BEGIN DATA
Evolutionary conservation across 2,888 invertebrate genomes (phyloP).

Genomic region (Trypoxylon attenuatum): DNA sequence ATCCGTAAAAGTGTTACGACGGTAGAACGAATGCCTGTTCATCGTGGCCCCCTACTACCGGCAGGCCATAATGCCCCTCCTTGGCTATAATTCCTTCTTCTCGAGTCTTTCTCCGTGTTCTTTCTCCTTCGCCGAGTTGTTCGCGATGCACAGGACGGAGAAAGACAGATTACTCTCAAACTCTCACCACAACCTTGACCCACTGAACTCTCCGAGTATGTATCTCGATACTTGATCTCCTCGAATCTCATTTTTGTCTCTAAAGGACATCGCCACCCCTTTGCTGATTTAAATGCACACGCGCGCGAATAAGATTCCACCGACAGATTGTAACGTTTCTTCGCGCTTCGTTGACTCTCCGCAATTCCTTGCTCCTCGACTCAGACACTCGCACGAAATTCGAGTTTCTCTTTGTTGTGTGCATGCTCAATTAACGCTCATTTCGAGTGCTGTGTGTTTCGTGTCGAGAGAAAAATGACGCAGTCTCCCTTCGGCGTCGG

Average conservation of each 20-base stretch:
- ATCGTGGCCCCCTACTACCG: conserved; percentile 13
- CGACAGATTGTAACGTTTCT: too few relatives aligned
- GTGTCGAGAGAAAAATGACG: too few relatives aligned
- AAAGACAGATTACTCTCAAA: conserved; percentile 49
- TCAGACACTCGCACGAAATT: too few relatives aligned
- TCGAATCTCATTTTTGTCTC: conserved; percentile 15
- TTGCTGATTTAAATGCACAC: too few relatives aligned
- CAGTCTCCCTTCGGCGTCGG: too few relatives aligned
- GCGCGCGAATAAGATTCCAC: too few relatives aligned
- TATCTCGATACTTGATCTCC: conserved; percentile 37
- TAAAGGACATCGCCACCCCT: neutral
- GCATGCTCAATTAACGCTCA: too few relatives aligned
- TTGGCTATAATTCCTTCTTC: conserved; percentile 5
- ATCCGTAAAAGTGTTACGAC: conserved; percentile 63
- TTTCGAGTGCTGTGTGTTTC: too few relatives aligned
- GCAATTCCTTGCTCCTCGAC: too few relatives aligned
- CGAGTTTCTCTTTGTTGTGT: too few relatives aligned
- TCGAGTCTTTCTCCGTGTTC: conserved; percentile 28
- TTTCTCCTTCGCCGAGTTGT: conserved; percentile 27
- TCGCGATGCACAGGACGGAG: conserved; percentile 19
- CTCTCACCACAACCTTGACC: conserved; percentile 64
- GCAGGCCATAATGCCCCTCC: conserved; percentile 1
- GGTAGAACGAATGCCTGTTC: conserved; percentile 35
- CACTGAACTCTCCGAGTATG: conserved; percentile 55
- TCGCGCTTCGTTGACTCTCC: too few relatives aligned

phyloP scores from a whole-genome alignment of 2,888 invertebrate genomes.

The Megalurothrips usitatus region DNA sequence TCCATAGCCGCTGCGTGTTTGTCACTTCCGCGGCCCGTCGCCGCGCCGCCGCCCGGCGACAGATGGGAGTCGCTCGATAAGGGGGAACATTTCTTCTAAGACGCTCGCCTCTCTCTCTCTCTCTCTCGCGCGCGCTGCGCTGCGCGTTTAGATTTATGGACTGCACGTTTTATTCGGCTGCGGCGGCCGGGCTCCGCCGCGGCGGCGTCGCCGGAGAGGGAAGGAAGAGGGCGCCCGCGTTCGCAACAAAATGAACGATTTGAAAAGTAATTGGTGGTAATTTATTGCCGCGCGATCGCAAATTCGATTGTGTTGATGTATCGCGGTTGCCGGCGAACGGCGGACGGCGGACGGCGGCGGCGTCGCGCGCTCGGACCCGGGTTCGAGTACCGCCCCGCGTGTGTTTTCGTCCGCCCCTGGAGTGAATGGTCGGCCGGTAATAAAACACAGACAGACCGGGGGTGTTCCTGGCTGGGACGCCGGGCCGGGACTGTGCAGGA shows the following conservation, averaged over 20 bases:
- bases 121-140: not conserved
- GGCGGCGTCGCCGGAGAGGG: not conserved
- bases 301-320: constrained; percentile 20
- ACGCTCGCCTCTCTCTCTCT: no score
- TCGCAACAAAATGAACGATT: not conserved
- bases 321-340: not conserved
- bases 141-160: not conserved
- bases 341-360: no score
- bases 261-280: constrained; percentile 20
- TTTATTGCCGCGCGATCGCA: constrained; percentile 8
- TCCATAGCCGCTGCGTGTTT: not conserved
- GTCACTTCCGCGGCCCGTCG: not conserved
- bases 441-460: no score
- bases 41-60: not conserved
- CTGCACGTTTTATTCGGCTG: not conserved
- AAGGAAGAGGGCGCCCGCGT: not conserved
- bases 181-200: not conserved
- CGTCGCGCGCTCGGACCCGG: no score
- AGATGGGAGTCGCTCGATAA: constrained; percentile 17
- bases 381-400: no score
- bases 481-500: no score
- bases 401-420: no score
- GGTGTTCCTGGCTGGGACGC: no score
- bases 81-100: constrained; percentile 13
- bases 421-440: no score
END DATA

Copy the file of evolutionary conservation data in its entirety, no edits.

Evolutionary conservation across 2,888 invertebrate genomes (phyloP).

Genomic region (Trypoxylon attenuatum): DNA sequence ATCCGTAAAAGTGTTACGACGGTAGAACGAATGCCTGTTCATCGTGGCCCCCTACTACCGGCAGGCCATAATGCCCCTCCTTGGCTATAATTCCTTCTTCTCGAGTCTTTCTCCGTGTTCTTTCTCCTTCGCCGAGTTGTTCGCGATGCACAGGACGGAGAAAGACAGATTACTCTCAAACTCTCACCACAACCTTGACCCACTGAACTCTCCGAGTATGTATCTCGATACTTGATCTCCTCGAATCTCATTTTTGTCTCTAAAGGACATCGCCACCCCTTTGCTGATTTAAATGCACACGCGCGCGAATAAGATTCCACCGACAGATTGTAACGTTTCTTCGCGCTTCGTTGACTCTCCGCAATTCCTTGCTCCTCGACTCAGACACTCGCACGAAATTCGAGTTTCTCTTTGTTGTGTGCATGCTCAATTAACGCTCATTTCGAGTGCTGTGTGTTTCGTGTCGAGAGAAAAATGACGCAGTCTCCCTTCGGCGTCGG

Average conservation of each 20-base stretch:
- ATCGTGGCCCCCTACTACCG: conserved; percentile 13
- CGACAGATTGTAACGTTTCT: too few relatives aligned
- GTGTCGAGAGAAAAATGACG: too few relatives aligned
- AAAGACAGATTACTCTCAAA: conserved; percentile 49
- TCAGACACTCGCACGAAATT: too few relatives aligned
- TCGAATCTCATTTTTGTCTC: conserved; percentile 15
- TTGCTGATTTAAATGCACAC: too few relatives aligned
- CAGTCTCCCTTCGGCGTCGG: too few relatives aligned
- GCGCGCGAATAAGATTCCAC: too few relatives aligned
- TATCTCGATACTTGATCTCC: conserved; percentile 37
- TAAAGGACATCGCCACCCCT: neutral
- GCATGCTCAATTAACGCTCA: too few relatives aligned
- TTGGCTATAATTCCTTCTTC: conserved; percentile 5
- ATCCGTAAAAGTGTTACGAC: conserved; percentile 63
- TTTCGAGTGCTGTGTGTTTC: too few relatives aligned
- GCAATTCCTTGCTCCTCGAC: too few relatives aligned
- CGAGTTTCTCTTTGTTGTGT: too few relatives aligned
- TCGAGTCTTTCTCCGTGTTC: conserved; percentile 28
- TTTCTCCTTCGCCGAGTTGT: conserved; percentile 27
- TCGCGATGCACAGGACGGAG: conserved; percentile 19
- CTCTCACCACAACCTTGACC: conserved; percentile 64
- GCAGGCCATAATGCCCCTCC: conserved; percentile 1
- GGTAGAACGAATGCCTGTTC: conserved; percentile 35
- CACTGAACTCTCCGAGTATG: conserved; percentile 55
- TCGCGCTTCGTTGACTCTCC: too few relatives aligned

phyloP scores from a whole-genome alignment of 2,888 invertebrate genomes.

The Megalurothrips usitatus region DNA sequence TCCATAGCCGCTGCGTGTTTGTCACTTCCGCGGCCCGTCGCCGCGCCGCCGCCCGGCGACAGATGGGAGTCGCTCGATAAGGGGGAACATTTCTTCTAAGACGCTCGCCTCTCTCTCTCTCTCTCTCGCGCGCGCTGCGCTGCGCGTTTAGATTTATGGACTGCACGTTTTATTCGGCTGCGGCGGCCGGGCTCCGCCGCGGCGGCGTCGCCGGAGAGGGAAGGAAGAGGGCGCCCGCGTTCGCAACAAAATGAACGATTTGAAAAGTAATTGGTGGTAATTTATTGCCGCGCGATCGCAAATTCGATTGTGTTGATGTATCGCGGTTGCCGGCGAACGGCGGACGGCGGACGGCGGCGGCGTCGCGCGCTCGGACCCGGGTTCGAGTACCGCCCCGCGTGTGTTTTCGTCCGCCCCTGGAGTGAATGGTCGGCCGGTAATAAAACACAGACAGACCGGGGGTGTTCCTGGCTGGGACGCCGGGCCGGGACTGTGCAGGA shows the following conservation, averaged over 20 bases:
- bases 121-140: not conserved
- GGCGGCGTCGCCGGAGAGGG: not conserved
- bases 301-320: constrained; percentile 20
- ACGCTCGCCTCTCTCTCTCT: no score
- TCGCAACAAAATGAACGATT: not conserved
- bases 321-340: not conserved
- bases 141-160: not conserved
- bases 341-360: no score
- bases 261-280: constrained; percentile 20
- TTTATTGCCGCGCGATCGCA: constrained; percentile 8
- TCCATAGCCGCTGCGTGTTT: not conserved
- GTCACTTCCGCGGCCCGTCG: not conserved
- bases 441-460: no score
- bases 41-60: not conserved
- CTGCACGTTTTATTCGGCTG: not conserved
- AAGGAAGAGGGCGCCCGCGT: not conserved
- bases 181-200: not conserved
- CGTCGCGCGCTCGGACCCGG: no score
- AGATGGGAGTCGCTCGATAA: constrained; percentile 17
- bases 381-400: no score
- bases 481-500: no score
- bases 401-420: no score
- GGTGTTCCTGGCTGGGACGC: no score
- bases 81-100: constrained; percentile 13
- bases 421-440: no score